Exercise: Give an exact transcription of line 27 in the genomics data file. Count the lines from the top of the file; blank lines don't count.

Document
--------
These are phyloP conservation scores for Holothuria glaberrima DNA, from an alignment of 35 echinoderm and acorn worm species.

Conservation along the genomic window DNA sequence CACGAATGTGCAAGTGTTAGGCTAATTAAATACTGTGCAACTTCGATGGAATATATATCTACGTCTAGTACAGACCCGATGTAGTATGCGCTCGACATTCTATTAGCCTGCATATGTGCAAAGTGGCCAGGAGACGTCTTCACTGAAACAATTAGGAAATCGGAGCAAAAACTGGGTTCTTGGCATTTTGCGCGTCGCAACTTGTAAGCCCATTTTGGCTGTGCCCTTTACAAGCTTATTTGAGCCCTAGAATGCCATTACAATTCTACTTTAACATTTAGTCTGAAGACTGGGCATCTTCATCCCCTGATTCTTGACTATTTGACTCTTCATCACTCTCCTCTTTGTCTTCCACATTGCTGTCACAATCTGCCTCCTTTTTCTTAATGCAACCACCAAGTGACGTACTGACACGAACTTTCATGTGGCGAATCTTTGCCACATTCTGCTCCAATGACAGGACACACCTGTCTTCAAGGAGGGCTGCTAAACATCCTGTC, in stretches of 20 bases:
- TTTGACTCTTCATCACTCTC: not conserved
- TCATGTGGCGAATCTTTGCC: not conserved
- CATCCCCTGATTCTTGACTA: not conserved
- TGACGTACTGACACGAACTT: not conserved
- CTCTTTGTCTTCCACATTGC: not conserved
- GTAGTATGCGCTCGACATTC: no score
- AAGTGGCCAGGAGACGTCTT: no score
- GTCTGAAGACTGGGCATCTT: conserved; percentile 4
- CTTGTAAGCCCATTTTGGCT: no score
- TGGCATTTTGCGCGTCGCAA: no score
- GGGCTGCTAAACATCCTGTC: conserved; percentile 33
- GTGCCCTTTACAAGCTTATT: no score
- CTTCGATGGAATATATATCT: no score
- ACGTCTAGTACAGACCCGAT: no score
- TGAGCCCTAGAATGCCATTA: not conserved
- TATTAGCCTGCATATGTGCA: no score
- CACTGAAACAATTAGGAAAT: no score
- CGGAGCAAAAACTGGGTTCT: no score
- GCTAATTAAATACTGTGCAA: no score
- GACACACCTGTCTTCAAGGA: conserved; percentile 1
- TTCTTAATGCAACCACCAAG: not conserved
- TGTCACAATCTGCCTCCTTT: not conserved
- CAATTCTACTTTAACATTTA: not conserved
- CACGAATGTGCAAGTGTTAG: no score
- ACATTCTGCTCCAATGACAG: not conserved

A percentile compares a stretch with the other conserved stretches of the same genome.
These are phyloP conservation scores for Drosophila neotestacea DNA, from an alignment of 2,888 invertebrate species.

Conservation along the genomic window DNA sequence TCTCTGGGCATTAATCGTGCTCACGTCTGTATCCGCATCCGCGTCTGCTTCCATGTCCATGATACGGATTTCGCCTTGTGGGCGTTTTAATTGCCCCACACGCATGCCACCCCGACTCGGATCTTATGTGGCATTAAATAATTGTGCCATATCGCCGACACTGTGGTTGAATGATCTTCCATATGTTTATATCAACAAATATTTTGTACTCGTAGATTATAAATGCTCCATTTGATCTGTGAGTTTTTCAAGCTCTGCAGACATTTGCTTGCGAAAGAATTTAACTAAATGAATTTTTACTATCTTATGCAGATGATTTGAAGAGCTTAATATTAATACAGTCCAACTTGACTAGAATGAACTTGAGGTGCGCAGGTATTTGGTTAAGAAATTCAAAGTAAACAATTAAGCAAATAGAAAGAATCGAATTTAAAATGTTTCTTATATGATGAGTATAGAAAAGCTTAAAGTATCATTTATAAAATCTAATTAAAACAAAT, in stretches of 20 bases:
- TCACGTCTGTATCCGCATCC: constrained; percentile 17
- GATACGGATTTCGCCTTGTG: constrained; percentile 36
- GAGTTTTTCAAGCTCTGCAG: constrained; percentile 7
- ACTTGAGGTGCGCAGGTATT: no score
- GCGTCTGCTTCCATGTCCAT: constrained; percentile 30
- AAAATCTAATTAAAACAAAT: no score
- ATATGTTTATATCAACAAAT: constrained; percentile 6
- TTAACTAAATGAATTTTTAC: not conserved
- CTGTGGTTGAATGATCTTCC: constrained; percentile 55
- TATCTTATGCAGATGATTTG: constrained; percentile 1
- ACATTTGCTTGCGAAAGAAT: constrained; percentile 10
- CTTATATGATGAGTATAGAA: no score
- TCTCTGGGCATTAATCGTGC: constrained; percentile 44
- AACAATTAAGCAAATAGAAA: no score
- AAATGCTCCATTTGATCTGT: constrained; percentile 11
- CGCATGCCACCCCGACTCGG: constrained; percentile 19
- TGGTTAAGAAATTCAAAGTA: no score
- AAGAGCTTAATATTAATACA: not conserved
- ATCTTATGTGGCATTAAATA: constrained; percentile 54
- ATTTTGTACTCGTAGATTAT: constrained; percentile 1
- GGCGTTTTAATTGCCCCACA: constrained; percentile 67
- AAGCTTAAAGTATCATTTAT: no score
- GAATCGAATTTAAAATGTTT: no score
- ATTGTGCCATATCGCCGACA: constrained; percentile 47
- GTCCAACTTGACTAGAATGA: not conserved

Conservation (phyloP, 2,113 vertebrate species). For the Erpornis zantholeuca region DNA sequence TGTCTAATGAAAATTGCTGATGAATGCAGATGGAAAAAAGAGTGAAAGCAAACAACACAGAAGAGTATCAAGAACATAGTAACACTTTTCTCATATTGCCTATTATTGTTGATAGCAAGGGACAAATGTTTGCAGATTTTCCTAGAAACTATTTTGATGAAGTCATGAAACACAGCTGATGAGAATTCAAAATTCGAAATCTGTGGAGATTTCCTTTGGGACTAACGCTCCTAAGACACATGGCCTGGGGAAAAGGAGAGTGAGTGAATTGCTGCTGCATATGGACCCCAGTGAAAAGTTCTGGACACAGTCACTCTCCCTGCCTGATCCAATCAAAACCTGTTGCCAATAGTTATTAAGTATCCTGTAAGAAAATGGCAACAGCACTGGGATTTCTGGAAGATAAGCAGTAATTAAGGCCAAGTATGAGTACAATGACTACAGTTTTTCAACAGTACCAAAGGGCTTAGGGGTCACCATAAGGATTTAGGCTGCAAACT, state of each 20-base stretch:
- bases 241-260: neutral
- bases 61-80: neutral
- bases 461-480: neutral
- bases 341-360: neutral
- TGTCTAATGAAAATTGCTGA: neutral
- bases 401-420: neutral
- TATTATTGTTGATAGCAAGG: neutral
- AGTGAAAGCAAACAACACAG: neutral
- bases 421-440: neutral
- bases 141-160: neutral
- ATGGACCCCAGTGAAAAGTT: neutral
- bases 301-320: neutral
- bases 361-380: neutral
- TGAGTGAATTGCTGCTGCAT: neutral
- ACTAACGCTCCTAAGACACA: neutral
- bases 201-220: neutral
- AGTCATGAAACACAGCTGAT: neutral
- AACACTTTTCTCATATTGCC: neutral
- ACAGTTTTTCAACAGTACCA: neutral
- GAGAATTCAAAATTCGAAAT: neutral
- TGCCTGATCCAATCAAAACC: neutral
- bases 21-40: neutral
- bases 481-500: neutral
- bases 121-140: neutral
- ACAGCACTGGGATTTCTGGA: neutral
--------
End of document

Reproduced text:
- ACATTCTGCTCCAATGACAG: not conserved